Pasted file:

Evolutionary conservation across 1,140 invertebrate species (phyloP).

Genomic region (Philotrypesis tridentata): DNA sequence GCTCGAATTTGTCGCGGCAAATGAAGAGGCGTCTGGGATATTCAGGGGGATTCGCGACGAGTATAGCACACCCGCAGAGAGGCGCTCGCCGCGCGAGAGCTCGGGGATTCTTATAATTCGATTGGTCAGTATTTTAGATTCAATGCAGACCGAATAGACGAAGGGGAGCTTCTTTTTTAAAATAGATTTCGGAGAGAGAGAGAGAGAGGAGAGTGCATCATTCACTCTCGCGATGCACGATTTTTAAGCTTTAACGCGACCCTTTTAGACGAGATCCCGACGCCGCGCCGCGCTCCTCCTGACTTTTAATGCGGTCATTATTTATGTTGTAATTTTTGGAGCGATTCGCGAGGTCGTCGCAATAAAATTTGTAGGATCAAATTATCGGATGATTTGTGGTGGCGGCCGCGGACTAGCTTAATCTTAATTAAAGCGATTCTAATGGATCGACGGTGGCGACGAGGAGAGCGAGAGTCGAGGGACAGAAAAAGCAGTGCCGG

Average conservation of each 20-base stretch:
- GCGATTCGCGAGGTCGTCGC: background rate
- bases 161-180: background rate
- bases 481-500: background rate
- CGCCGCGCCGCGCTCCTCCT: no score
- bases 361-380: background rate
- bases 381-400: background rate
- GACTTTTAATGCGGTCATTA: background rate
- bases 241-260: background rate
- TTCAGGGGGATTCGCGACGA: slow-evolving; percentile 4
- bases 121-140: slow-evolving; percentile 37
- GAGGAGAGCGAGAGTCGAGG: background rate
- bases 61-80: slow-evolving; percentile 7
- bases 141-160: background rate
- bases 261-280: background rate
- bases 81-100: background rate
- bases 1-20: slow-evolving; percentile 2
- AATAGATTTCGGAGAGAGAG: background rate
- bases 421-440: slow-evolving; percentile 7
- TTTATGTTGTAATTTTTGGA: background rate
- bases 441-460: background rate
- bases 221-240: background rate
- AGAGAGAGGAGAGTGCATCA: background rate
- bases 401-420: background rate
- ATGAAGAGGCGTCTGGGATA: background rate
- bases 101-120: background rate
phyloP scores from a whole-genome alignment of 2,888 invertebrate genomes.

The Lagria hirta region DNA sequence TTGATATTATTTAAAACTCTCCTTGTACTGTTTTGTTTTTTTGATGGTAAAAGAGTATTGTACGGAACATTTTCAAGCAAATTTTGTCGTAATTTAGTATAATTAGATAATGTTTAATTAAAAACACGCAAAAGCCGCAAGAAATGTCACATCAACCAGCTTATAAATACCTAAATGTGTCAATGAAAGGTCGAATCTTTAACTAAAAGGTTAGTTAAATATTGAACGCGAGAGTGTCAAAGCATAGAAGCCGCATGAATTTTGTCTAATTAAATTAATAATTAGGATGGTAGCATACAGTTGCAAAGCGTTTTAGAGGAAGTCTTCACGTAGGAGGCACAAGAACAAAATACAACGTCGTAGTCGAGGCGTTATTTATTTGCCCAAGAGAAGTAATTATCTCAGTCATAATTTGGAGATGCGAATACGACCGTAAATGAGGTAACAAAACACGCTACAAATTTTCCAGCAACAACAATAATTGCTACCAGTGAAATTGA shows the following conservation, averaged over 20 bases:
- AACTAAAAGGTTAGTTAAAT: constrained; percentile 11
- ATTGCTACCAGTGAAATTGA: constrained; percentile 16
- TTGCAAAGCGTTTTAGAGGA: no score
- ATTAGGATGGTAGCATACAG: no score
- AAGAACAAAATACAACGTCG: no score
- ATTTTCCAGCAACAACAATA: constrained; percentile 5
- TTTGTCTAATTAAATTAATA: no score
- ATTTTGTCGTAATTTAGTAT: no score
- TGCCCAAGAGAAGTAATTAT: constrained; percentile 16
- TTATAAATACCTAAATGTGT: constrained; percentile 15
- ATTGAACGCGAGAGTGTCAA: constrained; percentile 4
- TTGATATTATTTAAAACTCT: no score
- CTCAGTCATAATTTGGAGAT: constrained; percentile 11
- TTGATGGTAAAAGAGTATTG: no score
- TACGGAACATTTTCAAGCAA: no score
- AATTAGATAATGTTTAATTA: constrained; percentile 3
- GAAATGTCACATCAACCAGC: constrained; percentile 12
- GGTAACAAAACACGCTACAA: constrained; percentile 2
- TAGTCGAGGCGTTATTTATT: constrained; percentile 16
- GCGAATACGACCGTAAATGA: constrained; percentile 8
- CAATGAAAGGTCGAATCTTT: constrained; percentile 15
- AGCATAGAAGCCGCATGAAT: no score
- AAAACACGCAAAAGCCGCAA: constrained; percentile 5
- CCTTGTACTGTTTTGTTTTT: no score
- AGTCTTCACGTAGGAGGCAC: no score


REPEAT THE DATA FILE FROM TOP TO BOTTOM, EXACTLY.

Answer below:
Evolutionary conservation across 1,140 invertebrate species (phyloP).

Genomic region (Philotrypesis tridentata): DNA sequence GCTCGAATTTGTCGCGGCAAATGAAGAGGCGTCTGGGATATTCAGGGGGATTCGCGACGAGTATAGCACACCCGCAGAGAGGCGCTCGCCGCGCGAGAGCTCGGGGATTCTTATAATTCGATTGGTCAGTATTTTAGATTCAATGCAGACCGAATAGACGAAGGGGAGCTTCTTTTTTAAAATAGATTTCGGAGAGAGAGAGAGAGAGGAGAGTGCATCATTCACTCTCGCGATGCACGATTTTTAAGCTTTAACGCGACCCTTTTAGACGAGATCCCGACGCCGCGCCGCGCTCCTCCTGACTTTTAATGCGGTCATTATTTATGTTGTAATTTTTGGAGCGATTCGCGAGGTCGTCGCAATAAAATTTGTAGGATCAAATTATCGGATGATTTGTGGTGGCGGCCGCGGACTAGCTTAATCTTAATTAAAGCGATTCTAATGGATCGACGGTGGCGACGAGGAGAGCGAGAGTCGAGGGACAGAAAAAGCAGTGCCGG

Average conservation of each 20-base stretch:
- GCGATTCGCGAGGTCGTCGC: background rate
- bases 161-180: background rate
- bases 481-500: background rate
- CGCCGCGCCGCGCTCCTCCT: no score
- bases 361-380: background rate
- bases 381-400: background rate
- GACTTTTAATGCGGTCATTA: background rate
- bases 241-260: background rate
- TTCAGGGGGATTCGCGACGA: slow-evolving; percentile 4
- bases 121-140: slow-evolving; percentile 37
- GAGGAGAGCGAGAGTCGAGG: background rate
- bases 61-80: slow-evolving; percentile 7
- bases 141-160: background rate
- bases 261-280: background rate
- bases 81-100: background rate
- bases 1-20: slow-evolving; percentile 2
- AATAGATTTCGGAGAGAGAG: background rate
- bases 421-440: slow-evolving; percentile 7
- TTTATGTTGTAATTTTTGGA: background rate
- bases 441-460: background rate
- bases 221-240: background rate
- AGAGAGAGGAGAGTGCATCA: background rate
- bases 401-420: background rate
- ATGAAGAGGCGTCTGGGATA: background rate
- bases 101-120: background rate
phyloP scores from a whole-genome alignment of 2,888 invertebrate genomes.

The Lagria hirta region DNA sequence TTGATATTATTTAAAACTCTCCTTGTACTGTTTTGTTTTTTTGATGGTAAAAGAGTATTGTACGGAACATTTTCAAGCAAATTTTGTCGTAATTTAGTATAATTAGATAATGTTTAATTAAAAACACGCAAAAGCCGCAAGAAATGTCACATCAACCAGCTTATAAATACCTAAATGTGTCAATGAAAGGTCGAATCTTTAACTAAAAGGTTAGTTAAATATTGAACGCGAGAGTGTCAAAGCATAGAAGCCGCATGAATTTTGTCTAATTAAATTAATAATTAGGATGGTAGCATACAGTTGCAAAGCGTTTTAGAGGAAGTCTTCACGTAGGAGGCACAAGAACAAAATACAACGTCGTAGTCGAGGCGTTATTTATTTGCCCAAGAGAAGTAATTATCTCAGTCATAATTTGGAGATGCGAATACGACCGTAAATGAGGTAACAAAACACGCTACAAATTTTCCAGCAACAACAATAATTGCTACCAGTGAAATTGA shows the following conservation, averaged over 20 bases:
- AACTAAAAGGTTAGTTAAAT: constrained; percentile 11
- ATTGCTACCAGTGAAATTGA: constrained; percentile 16
- TTGCAAAGCGTTTTAGAGGA: no score
- ATTAGGATGGTAGCATACAG: no score
- AAGAACAAAATACAACGTCG: no score
- ATTTTCCAGCAACAACAATA: constrained; percentile 5
- TTTGTCTAATTAAATTAATA: no score
- ATTTTGTCGTAATTTAGTAT: no score
- TGCCCAAGAGAAGTAATTAT: constrained; percentile 16
- TTATAAATACCTAAATGTGT: constrained; percentile 15
- ATTGAACGCGAGAGTGTCAA: constrained; percentile 4
- TTGATATTATTTAAAACTCT: no score
- CTCAGTCATAATTTGGAGAT: constrained; percentile 11
- TTGATGGTAAAAGAGTATTG: no score
- TACGGAACATTTTCAAGCAA: no score
- AATTAGATAATGTTTAATTA: constrained; percentile 3
- GAAATGTCACATCAACCAGC: constrained; percentile 12
- GGTAACAAAACACGCTACAA: constrained; percentile 2
- TAGTCGAGGCGTTATTTATT: constrained; percentile 16
- GCGAATACGACCGTAAATGA: constrained; percentile 8
- CAATGAAAGGTCGAATCTTT: constrained; percentile 15
- AGCATAGAAGCCGCATGAAT: no score
- AAAACACGCAAAAGCCGCAA: constrained; percentile 5
- CCTTGTACTGTTTTGTTTTT: no score
- AGTCTTCACGTAGGAGGCAC: no score